Audio engineering is a unique field. It melds art, science, technology, creativity, and personal satisfaction to form a distinct mix.
Setting your sights on an audio career means the opportunity for unmatched highs, but also harrowing lows. Depending on your background, you may enter the arena with advantages – or face added challenges.
Among the differentiating demographics in audio is gender. Females have long felt outnumbered in the studio, and recent research backs that up: According to the career data platform Zippia, just 7.7% of audio engineers employed in the US are women.
That’s a notable disparity, but severe workplace imbalance is only one part of the story. A prolific producer, composer and engineer (and SonicScoop contributor), Kallie Marie takes a deeper look at female studio practitioners in her recently published book, Conversations with Women in Music Production: The Interviews (Backbeat Books, 2022).
Marie’s accomplished subjects represent wide-ranging experience, including Abhita Austin, Leslie M.G. Bird, Hillary Johnson, Silvia Massy, Johnette Napolitano, Kerry Pompeo, Ebonie Smith, Andrea Yankovsky and more. They provide up-close perspectives on navigating their careers, offering personal and professional insights on diversity, childcare, healthcare, pay equity, and the impact of technological change in audio.
However you identify, Women in Music Production helps to rethink key fundamentals. The book expansively explores complex relationships between technicians, creators, and audio tech. In the process, it shines intriguing new light not just on how gender impacts career paths, but how music itself is recorded, produced and ultimately experienced.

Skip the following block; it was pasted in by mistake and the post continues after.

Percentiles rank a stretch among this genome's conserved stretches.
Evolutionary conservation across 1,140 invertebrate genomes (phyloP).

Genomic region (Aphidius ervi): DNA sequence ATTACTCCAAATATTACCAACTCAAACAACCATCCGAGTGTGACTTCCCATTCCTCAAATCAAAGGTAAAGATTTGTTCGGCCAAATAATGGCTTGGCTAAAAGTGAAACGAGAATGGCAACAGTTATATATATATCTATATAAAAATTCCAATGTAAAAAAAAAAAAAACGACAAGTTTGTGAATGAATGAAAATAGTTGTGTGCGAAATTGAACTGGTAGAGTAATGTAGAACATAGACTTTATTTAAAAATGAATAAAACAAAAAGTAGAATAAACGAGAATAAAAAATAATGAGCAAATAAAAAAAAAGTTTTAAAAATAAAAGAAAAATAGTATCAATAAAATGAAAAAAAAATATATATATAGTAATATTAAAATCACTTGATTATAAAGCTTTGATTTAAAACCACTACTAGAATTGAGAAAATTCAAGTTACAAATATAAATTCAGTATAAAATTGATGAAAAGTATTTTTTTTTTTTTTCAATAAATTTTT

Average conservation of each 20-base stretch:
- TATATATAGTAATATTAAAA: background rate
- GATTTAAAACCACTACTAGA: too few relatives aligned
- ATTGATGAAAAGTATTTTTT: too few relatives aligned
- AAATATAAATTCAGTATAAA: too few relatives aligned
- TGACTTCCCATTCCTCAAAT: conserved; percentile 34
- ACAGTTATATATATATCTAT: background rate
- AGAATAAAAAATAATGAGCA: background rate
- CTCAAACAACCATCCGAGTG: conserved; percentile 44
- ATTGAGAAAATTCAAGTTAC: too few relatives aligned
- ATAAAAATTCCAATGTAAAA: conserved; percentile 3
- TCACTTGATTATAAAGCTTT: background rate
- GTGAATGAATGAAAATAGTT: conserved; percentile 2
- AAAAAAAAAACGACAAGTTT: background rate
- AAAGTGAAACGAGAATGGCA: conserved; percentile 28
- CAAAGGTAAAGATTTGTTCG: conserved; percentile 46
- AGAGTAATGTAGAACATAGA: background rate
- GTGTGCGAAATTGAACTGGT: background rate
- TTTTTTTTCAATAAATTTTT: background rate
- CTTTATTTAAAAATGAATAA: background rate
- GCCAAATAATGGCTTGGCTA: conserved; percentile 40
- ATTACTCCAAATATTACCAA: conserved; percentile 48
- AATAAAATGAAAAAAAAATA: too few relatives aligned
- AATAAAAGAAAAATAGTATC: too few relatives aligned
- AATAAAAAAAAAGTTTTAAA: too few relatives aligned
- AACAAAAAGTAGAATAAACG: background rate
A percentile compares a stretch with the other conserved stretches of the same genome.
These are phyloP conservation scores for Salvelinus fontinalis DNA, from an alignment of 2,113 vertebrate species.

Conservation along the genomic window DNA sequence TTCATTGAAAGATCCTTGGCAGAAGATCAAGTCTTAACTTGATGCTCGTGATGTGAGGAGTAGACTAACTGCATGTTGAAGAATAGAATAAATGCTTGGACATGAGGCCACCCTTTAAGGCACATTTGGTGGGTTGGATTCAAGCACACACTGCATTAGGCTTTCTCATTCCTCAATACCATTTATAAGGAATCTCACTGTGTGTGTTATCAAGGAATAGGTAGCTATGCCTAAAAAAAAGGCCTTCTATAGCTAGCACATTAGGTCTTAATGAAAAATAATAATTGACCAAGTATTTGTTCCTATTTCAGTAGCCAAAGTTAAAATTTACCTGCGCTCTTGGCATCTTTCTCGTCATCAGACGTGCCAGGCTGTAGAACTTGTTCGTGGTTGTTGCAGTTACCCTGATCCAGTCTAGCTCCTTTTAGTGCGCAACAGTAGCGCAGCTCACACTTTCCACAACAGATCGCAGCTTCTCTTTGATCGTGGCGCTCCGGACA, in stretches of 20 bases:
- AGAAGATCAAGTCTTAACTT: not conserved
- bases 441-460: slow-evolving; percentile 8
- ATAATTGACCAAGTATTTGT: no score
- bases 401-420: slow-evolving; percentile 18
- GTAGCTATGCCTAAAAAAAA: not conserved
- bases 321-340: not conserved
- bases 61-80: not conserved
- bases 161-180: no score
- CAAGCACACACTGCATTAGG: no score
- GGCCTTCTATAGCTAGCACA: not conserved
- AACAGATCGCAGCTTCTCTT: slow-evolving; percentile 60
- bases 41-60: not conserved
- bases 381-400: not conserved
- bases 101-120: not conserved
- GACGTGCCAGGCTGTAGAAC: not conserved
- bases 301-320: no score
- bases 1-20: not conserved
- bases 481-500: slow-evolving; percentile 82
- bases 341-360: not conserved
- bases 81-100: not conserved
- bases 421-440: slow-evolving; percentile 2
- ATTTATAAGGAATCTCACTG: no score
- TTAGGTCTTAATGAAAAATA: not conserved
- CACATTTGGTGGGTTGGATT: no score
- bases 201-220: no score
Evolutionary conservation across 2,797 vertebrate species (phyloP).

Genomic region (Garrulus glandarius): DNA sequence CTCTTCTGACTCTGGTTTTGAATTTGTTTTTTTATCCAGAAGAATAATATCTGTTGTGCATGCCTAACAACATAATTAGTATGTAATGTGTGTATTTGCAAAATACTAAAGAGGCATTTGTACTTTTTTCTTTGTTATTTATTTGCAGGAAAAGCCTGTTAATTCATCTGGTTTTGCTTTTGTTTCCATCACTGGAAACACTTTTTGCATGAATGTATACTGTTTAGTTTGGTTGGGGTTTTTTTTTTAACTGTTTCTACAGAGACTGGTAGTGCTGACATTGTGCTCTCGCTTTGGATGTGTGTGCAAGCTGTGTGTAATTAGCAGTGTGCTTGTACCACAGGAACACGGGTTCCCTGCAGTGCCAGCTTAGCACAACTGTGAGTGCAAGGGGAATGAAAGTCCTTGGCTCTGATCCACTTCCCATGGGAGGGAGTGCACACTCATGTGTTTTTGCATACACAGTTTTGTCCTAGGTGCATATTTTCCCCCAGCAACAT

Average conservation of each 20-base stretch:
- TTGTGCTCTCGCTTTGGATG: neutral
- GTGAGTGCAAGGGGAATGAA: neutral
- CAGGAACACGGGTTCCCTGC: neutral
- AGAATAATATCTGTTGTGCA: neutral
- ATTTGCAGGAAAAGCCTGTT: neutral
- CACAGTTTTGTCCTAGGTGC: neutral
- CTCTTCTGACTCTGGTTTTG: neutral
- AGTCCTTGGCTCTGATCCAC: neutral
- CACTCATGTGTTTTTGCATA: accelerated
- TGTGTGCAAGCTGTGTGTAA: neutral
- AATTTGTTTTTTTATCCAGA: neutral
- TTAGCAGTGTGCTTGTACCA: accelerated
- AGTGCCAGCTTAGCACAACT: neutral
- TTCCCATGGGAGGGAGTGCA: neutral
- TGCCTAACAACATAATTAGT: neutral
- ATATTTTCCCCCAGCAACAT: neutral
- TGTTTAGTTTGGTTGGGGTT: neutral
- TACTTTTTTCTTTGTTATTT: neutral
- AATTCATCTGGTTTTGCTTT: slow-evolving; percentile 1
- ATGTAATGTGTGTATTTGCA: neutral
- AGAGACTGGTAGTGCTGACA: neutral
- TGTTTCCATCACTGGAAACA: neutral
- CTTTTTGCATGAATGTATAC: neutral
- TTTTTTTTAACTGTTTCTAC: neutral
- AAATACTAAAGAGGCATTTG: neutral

SonicScoop and Marie talked about her adventures writing Women in Music Production.
When did the idea for “Conversations with Women in Music Production” start to form?
The idea started to form sometime in 2017, maybe late 2016 when I was asked to contribute a chapter to a book called Producing Music (Perspectives on Music Production). The initial findings were published in that book, in 2019. At that point I had so much material there was enough for a book, and I really felt that everyone’s conversations and stories said more together than alone.
That’s an organic start to a next book! What types of people did you choose to interview for Conversations – what qualified someone as an appropriate interview subject for this book?
This is laid out in the forward of the book as being:
“Specifically on recording engineers and record producers. The term producer is used here in the traditional sense and not as it is used today, to encompass anyone who utilizes software to work on music or who has some means of production to produce their own work. Here the term delineates a person hired by either a studio, an artist or band, or a label to work on the production aspects of the music (including but not limited to the stages of preproduction, production, and sometimes extends to postproduction) and help oversee and guide the creative and technical aspects of music production as a whole.